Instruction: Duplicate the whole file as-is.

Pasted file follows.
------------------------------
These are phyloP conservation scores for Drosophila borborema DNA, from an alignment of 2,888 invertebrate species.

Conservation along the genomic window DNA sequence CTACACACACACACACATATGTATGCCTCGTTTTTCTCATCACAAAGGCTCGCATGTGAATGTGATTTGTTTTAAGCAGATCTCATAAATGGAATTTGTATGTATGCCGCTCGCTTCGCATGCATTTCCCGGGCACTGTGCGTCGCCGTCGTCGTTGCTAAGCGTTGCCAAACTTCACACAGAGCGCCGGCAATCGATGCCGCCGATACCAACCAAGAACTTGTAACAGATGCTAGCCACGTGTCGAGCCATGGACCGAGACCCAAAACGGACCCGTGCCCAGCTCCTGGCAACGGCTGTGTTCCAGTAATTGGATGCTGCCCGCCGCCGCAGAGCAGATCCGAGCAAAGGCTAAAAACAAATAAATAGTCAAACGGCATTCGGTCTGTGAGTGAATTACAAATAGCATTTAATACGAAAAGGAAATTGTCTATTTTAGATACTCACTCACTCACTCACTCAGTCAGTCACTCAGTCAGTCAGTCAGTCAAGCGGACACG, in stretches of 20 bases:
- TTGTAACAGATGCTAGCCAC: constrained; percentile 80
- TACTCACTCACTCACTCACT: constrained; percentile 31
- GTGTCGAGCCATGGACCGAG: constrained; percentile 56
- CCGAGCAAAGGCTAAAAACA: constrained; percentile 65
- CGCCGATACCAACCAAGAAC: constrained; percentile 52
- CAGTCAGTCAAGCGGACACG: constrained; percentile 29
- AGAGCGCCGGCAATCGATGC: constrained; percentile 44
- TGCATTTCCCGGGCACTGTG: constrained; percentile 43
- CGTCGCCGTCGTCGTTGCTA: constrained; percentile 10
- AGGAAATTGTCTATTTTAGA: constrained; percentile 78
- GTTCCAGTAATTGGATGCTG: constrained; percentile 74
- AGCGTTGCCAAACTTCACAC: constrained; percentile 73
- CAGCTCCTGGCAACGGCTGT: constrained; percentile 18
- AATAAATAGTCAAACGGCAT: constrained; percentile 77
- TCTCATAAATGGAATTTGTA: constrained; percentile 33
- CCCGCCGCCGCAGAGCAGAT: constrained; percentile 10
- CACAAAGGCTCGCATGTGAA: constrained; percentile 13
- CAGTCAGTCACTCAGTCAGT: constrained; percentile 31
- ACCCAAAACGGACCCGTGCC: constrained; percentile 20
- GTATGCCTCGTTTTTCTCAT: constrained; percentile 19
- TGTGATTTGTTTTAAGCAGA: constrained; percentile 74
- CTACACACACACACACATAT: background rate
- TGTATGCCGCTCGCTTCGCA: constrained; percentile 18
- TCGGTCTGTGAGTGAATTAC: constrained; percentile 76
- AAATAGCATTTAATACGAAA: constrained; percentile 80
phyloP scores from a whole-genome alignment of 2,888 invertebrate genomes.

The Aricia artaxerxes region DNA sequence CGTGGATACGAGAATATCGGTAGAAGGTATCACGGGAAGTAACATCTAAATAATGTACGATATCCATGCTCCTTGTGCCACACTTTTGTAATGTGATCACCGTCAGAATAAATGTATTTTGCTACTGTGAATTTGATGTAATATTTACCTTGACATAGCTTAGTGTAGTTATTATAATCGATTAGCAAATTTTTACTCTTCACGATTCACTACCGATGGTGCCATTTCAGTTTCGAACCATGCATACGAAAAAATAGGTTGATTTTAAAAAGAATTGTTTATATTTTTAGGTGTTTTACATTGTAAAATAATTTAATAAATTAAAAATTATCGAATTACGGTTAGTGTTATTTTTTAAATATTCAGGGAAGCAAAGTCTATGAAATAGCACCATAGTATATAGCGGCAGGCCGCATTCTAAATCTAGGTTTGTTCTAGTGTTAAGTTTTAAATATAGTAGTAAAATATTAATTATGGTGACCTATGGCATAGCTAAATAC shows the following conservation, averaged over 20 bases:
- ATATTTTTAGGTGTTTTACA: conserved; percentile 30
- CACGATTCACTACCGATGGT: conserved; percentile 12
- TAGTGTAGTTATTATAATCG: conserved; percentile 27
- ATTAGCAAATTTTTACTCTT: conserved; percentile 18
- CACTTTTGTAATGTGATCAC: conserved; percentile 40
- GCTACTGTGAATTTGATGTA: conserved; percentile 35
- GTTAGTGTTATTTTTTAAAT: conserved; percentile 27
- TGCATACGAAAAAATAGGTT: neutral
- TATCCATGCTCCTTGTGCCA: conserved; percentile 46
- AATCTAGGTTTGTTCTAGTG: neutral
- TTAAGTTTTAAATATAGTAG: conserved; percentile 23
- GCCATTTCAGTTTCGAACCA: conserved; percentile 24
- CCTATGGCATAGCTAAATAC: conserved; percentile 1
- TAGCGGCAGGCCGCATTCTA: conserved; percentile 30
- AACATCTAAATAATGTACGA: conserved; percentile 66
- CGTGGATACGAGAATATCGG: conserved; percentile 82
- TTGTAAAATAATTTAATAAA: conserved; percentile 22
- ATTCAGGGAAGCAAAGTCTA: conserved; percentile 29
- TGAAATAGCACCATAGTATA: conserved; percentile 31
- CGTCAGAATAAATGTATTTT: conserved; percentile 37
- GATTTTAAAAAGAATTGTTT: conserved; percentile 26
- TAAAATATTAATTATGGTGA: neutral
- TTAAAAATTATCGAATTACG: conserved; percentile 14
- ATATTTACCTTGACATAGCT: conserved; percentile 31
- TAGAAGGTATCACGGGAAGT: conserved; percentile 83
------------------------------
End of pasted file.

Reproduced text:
These are phyloP conservation scores for Drosophila borborema DNA, from an alignment of 2,888 invertebrate species.

Conservation along the genomic window DNA sequence CTACACACACACACACATATGTATGCCTCGTTTTTCTCATCACAAAGGCTCGCATGTGAATGTGATTTGTTTTAAGCAGATCTCATAAATGGAATTTGTATGTATGCCGCTCGCTTCGCATGCATTTCCCGGGCACTGTGCGTCGCCGTCGTCGTTGCTAAGCGTTGCCAAACTTCACACAGAGCGCCGGCAATCGATGCCGCCGATACCAACCAAGAACTTGTAACAGATGCTAGCCACGTGTCGAGCCATGGACCGAGACCCAAAACGGACCCGTGCCCAGCTCCTGGCAACGGCTGTGTTCCAGTAATTGGATGCTGCCCGCCGCCGCAGAGCAGATCCGAGCAAAGGCTAAAAACAAATAAATAGTCAAACGGCATTCGGTCTGTGAGTGAATTACAAATAGCATTTAATACGAAAAGGAAATTGTCTATTTTAGATACTCACTCACTCACTCACTCAGTCAGTCACTCAGTCAGTCAGTCAGTCAAGCGGACACG, in stretches of 20 bases:
- TTGTAACAGATGCTAGCCAC: constrained; percentile 80
- TACTCACTCACTCACTCACT: constrained; percentile 31
- GTGTCGAGCCATGGACCGAG: constrained; percentile 56
- CCGAGCAAAGGCTAAAAACA: constrained; percentile 65
- CGCCGATACCAACCAAGAAC: constrained; percentile 52
- CAGTCAGTCAAGCGGACACG: constrained; percentile 29
- AGAGCGCCGGCAATCGATGC: constrained; percentile 44
- TGCATTTCCCGGGCACTGTG: constrained; percentile 43
- CGTCGCCGTCGTCGTTGCTA: constrained; percentile 10
- AGGAAATTGTCTATTTTAGA: constrained; percentile 78
- GTTCCAGTAATTGGATGCTG: constrained; percentile 74
- AGCGTTGCCAAACTTCACAC: constrained; percentile 73
- CAGCTCCTGGCAACGGCTGT: constrained; percentile 18
- AATAAATAGTCAAACGGCAT: constrained; percentile 77
- TCTCATAAATGGAATTTGTA: constrained; percentile 33
- CCCGCCGCCGCAGAGCAGAT: constrained; percentile 10
- CACAAAGGCTCGCATGTGAA: constrained; percentile 13
- CAGTCAGTCACTCAGTCAGT: constrained; percentile 31
- ACCCAAAACGGACCCGTGCC: constrained; percentile 20
- GTATGCCTCGTTTTTCTCAT: constrained; percentile 19
- TGTGATTTGTTTTAAGCAGA: constrained; percentile 74
- CTACACACACACACACATAT: background rate
- TGTATGCCGCTCGCTTCGCA: constrained; percentile 18
- TCGGTCTGTGAGTGAATTAC: constrained; percentile 76
- AAATAGCATTTAATACGAAA: constrained; percentile 80
phyloP scores from a whole-genome alignment of 2,888 invertebrate genomes.

The Aricia artaxerxes region DNA sequence CGTGGATACGAGAATATCGGTAGAAGGTATCACGGGAAGTAACATCTAAATAATGTACGATATCCATGCTCCTTGTGCCACACTTTTGTAATGTGATCACCGTCAGAATAAATGTATTTTGCTACTGTGAATTTGATGTAATATTTACCTTGACATAGCTTAGTGTAGTTATTATAATCGATTAGCAAATTTTTACTCTTCACGATTCACTACCGATGGTGCCATTTCAGTTTCGAACCATGCATACGAAAAAATAGGTTGATTTTAAAAAGAATTGTTTATATTTTTAGGTGTTTTACATTGTAAAATAATTTAATAAATTAAAAATTATCGAATTACGGTTAGTGTTATTTTTTAAATATTCAGGGAAGCAAAGTCTATGAAATAGCACCATAGTATATAGCGGCAGGCCGCATTCTAAATCTAGGTTTGTTCTAGTGTTAAGTTTTAAATATAGTAGTAAAATATTAATTATGGTGACCTATGGCATAGCTAAATAC shows the following conservation, averaged over 20 bases:
- ATATTTTTAGGTGTTTTACA: conserved; percentile 30
- CACGATTCACTACCGATGGT: conserved; percentile 12
- TAGTGTAGTTATTATAATCG: conserved; percentile 27
- ATTAGCAAATTTTTACTCTT: conserved; percentile 18
- CACTTTTGTAATGTGATCAC: conserved; percentile 40
- GCTACTGTGAATTTGATGTA: conserved; percentile 35
- GTTAGTGTTATTTTTTAAAT: conserved; percentile 27
- TGCATACGAAAAAATAGGTT: neutral
- TATCCATGCTCCTTGTGCCA: conserved; percentile 46
- AATCTAGGTTTGTTCTAGTG: neutral
- TTAAGTTTTAAATATAGTAG: conserved; percentile 23
- GCCATTTCAGTTTCGAACCA: conserved; percentile 24
- CCTATGGCATAGCTAAATAC: conserved; percentile 1
- TAGCGGCAGGCCGCATTCTA: conserved; percentile 30
- AACATCTAAATAATGTACGA: conserved; percentile 66
- CGTGGATACGAGAATATCGG: conserved; percentile 82
- TTGTAAAATAATTTAATAAA: conserved; percentile 22
- ATTCAGGGAAGCAAAGTCTA: conserved; percentile 29
- TGAAATAGCACCATAGTATA: conserved; percentile 31
- CGTCAGAATAAATGTATTTT: conserved; percentile 37
- GATTTTAAAAAGAATTGTTT: conserved; percentile 26
- TAAAATATTAATTATGGTGA: neutral
- TTAAAAATTATCGAATTACG: conserved; percentile 14
- ATATTTACCTTGACATAGCT: conserved; percentile 31
- TAGAAGGTATCACGGGAAGT: conserved; percentile 83